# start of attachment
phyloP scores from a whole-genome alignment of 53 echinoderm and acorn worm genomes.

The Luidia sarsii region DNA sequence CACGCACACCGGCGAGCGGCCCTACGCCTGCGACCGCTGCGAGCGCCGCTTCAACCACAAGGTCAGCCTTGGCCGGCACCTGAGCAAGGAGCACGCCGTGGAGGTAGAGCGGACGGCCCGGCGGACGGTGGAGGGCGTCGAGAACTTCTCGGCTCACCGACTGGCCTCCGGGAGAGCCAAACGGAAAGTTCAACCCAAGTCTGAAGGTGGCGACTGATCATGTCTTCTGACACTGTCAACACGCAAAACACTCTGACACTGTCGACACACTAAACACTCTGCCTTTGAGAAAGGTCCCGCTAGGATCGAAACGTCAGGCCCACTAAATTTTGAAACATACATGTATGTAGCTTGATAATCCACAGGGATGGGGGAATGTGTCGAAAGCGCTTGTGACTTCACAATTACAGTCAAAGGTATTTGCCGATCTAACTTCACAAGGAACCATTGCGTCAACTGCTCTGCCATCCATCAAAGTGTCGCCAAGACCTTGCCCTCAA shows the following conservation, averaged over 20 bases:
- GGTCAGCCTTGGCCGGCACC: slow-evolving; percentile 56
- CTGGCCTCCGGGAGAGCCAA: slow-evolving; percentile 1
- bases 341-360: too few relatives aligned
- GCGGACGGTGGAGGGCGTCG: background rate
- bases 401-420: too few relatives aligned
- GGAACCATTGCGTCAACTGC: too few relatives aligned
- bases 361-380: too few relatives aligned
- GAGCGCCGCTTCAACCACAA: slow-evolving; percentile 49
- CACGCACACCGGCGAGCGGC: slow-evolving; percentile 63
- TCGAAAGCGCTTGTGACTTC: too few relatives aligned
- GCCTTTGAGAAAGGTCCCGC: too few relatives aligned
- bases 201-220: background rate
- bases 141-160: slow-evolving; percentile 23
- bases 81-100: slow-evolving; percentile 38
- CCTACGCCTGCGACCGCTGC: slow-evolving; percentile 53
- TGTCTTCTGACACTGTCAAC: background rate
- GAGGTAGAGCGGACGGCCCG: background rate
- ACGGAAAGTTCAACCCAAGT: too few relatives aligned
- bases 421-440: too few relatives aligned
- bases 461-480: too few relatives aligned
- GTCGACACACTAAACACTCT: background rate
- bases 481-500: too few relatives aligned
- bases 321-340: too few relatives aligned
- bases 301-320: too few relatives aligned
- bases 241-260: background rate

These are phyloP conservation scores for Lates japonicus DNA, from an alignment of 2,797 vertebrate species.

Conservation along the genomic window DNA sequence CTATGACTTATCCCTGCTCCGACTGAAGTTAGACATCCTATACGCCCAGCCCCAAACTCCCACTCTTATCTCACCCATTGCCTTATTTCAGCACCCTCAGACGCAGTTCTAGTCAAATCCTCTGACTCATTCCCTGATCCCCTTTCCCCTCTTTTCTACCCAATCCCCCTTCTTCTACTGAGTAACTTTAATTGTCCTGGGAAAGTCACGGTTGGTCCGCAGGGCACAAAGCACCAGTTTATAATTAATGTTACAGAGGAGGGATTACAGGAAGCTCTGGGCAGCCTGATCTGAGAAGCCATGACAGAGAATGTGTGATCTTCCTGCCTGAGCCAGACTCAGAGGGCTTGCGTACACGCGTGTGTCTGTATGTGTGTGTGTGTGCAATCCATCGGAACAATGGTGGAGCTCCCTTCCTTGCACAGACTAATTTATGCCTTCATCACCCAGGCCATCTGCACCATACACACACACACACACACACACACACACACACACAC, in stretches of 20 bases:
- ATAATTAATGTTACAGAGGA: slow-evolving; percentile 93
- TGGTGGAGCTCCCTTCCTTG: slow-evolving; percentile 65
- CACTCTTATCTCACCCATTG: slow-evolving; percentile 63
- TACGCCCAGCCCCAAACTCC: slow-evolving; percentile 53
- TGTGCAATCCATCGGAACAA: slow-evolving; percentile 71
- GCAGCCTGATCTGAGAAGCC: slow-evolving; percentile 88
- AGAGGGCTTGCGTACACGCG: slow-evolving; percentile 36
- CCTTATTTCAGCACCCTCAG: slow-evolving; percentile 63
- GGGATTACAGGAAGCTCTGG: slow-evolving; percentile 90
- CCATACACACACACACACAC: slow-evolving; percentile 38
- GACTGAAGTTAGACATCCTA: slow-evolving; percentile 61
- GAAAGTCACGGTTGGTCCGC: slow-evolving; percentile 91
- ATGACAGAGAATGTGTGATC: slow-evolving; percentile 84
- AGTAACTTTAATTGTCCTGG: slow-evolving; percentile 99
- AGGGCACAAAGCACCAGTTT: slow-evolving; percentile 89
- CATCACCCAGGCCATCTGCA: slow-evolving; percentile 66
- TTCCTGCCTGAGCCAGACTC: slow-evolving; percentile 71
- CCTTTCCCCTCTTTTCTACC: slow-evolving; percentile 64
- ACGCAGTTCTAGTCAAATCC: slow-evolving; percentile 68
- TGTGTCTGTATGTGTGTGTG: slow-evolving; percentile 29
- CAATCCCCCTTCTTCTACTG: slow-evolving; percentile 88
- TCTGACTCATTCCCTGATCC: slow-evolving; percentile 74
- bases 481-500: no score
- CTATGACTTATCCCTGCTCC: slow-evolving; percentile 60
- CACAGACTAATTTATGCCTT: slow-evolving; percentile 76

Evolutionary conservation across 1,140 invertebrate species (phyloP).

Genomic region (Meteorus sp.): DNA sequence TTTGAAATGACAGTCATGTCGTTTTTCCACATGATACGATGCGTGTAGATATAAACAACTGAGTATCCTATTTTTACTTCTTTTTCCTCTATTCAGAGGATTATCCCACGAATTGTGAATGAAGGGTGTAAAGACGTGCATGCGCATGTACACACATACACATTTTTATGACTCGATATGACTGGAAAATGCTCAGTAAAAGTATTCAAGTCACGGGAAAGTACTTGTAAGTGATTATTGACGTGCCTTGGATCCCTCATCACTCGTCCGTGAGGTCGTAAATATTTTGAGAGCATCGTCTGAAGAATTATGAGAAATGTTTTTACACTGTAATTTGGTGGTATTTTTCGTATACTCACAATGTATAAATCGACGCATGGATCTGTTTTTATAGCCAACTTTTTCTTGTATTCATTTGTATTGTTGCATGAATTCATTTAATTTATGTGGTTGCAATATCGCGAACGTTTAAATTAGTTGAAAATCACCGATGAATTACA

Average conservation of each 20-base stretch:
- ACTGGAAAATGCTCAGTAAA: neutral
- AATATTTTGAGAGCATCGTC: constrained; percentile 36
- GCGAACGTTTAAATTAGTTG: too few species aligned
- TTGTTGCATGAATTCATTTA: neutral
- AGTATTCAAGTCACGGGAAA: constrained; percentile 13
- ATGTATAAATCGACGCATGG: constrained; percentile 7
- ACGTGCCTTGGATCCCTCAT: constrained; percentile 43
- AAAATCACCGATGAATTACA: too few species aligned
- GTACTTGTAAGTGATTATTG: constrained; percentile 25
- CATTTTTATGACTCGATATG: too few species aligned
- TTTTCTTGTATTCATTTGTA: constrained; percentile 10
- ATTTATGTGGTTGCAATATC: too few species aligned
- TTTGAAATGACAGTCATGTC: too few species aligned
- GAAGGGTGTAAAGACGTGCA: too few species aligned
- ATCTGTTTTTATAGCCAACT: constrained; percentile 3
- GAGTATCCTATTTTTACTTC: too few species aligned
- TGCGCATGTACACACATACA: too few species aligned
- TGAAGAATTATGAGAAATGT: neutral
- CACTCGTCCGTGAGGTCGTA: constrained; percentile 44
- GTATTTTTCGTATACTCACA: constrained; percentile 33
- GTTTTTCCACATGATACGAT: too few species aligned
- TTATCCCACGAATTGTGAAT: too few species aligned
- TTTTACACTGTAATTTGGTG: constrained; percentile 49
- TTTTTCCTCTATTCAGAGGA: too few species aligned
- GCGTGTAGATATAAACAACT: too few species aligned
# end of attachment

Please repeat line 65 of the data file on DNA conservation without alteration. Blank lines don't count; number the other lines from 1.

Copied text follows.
- AAAATCACCGATGAATTACA: too few species aligned